Complaints vs Questions
Part of my (not-so-) glamorous job is to help clients with one of their software applications they use on a daily basis to log their work projects and time. Sometimes it involves enhancing the system for them, and sometimes it involves retraining them on how to be better users.
I had an experience this morning with a particular user that taught me a little bit about how or why God answers prayers, or answers some more readily than others. This is one of the “train them to be better users of the software” parts of my job description. They’ve been generally not entering their data correctly, so not all the management and executive reports match or are accurate.
The client I worked with this morning was nothing but complaints. “It’s time consuming. It’s hard. It cuts into my time. It’s unnecessary. It’s bean-counting. It’s too many clicks. I’ve worked here for 15 years and the company should just trust I’m doing what I say I will.” Imagine a human version of Eeyore blasting nothing but complaints for me for 10 minutes, and you can picture what my first meeting of the day was like.
I said, “Okay,” at intervals. And sometimes, “Yep. I understand.” But I couldn’t fix anything for him because there was nothing to fix. Nothing was broken, to begin with. Also, there was nothing to fix because he wasn’t asking any questions, just griping.
Finally he decided he’d let me do what I came to do in the first place. As he was showing me his process, he started whining about how time consuming a particular step was. In his mournful Eeyore way he said, “I wish there was a better way to do this part.” I said, “Oh, there actually is an easier and quicker way to do that step.” I showed him how to improve it, and he was delighted. Nearly ecstatic.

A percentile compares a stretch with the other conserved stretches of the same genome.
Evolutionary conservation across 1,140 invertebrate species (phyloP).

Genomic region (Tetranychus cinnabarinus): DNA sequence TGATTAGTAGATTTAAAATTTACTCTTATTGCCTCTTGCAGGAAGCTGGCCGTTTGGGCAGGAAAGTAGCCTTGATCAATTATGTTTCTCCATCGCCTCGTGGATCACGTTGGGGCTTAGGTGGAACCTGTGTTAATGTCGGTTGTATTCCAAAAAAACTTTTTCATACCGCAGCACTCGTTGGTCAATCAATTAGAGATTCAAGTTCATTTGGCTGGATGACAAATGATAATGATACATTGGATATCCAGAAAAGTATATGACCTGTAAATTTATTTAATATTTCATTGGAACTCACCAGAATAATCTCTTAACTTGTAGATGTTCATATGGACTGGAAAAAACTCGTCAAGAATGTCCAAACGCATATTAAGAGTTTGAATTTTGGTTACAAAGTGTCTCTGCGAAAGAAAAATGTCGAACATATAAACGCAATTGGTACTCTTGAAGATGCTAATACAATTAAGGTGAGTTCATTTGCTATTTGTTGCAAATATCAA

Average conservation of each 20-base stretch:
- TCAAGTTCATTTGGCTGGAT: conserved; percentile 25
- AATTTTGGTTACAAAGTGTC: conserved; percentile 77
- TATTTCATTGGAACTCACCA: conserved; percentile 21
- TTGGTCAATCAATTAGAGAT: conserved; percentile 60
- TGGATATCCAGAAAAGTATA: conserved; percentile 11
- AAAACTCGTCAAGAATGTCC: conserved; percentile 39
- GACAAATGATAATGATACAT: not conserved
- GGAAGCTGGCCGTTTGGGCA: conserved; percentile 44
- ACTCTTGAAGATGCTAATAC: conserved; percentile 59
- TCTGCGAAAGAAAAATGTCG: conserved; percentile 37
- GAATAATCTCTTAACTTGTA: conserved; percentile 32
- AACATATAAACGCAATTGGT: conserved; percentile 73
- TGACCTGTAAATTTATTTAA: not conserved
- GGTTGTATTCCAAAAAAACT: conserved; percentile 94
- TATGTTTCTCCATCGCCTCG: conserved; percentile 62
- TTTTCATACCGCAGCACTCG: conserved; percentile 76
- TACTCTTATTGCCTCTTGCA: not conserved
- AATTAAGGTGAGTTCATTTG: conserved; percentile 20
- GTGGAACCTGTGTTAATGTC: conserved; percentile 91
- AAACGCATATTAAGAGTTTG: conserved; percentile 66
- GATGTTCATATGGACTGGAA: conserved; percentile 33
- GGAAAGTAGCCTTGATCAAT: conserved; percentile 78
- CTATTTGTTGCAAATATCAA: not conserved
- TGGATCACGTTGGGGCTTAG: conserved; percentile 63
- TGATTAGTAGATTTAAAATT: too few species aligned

I caught a glimpse of what I must sometimes look like to Heavenly Father. How many times I have done nothing but complain to the Heavens about my life, or perceived challenges. Just as I sat patiently next to this client and listened to him complain, I could see Heavenly Father also sitting, listening to be moan, murmur, make a fuss, and wail about my problems.
And as clearly as I saw that, I also understood that prayers aren’t going to be answered while we’re busy complaining. First, we are not close to having a responsive heart or listening ears to any help that might come if we’re only in complaining mode.
And second, when we’re busy complaining, we’re not actually asking questions.
Same old thing we already know – we don’t get help if we don’t ask for it. And we don’t ask for it while all we’re doing is focusing on the negative.
We are not going to receive answers if we are too busy complaining.
99% of the worlds problems could be solved if we just figured out how to properly ask questions…
And then listen to the answers.
Okay so maybe 60% of the problems. The other 40% is knowing how to ask follow up questions and then knowing what to do with the answers you get.
Have Ye Inquired of the Lord?
But you at least have to ask. When Laman and Lemuel (those villainized professional murmurers) were whinging about not understanding a particular gospel principle the way Nephi did, they admitted they hadn’t even bothered asking because “…the Lord maketh no such thing known unto us.” (1 Nephi 15:9.)
In verse 11, Nephi outlines the pattern to use when we want answers to our questions. “If ye will not harden your hearts, and ask (the Lord) in faith, believing that ye shall receive, with diligence in keeping (my) commandments, surely these things shall be made known unto you.”
The answers do not always come immediately – and perhaps that’s the very thing Laman and Lemuel feared, was not getting an answer at all. But you have to at least ask. “Following this pattern does not mean that every time we ask a question of God, the answer will immediately appear with every detail of what to do. However, it does mean that if we diligently keep the commandments and ask in faith, answers will come in the Lord’s own way and in His time.” (Barbara Thompson, “Personal Revelation and Testimony,” October 2011 General Conference.)
Asking is imperative. Patience is not optional. Complaining doesn’t cut it. You have to be willing to ask. And if the answer doesn’t come the first or the ninetieth time, rephrase the question until the answer does come. It will. But not if you keep kvetching about it.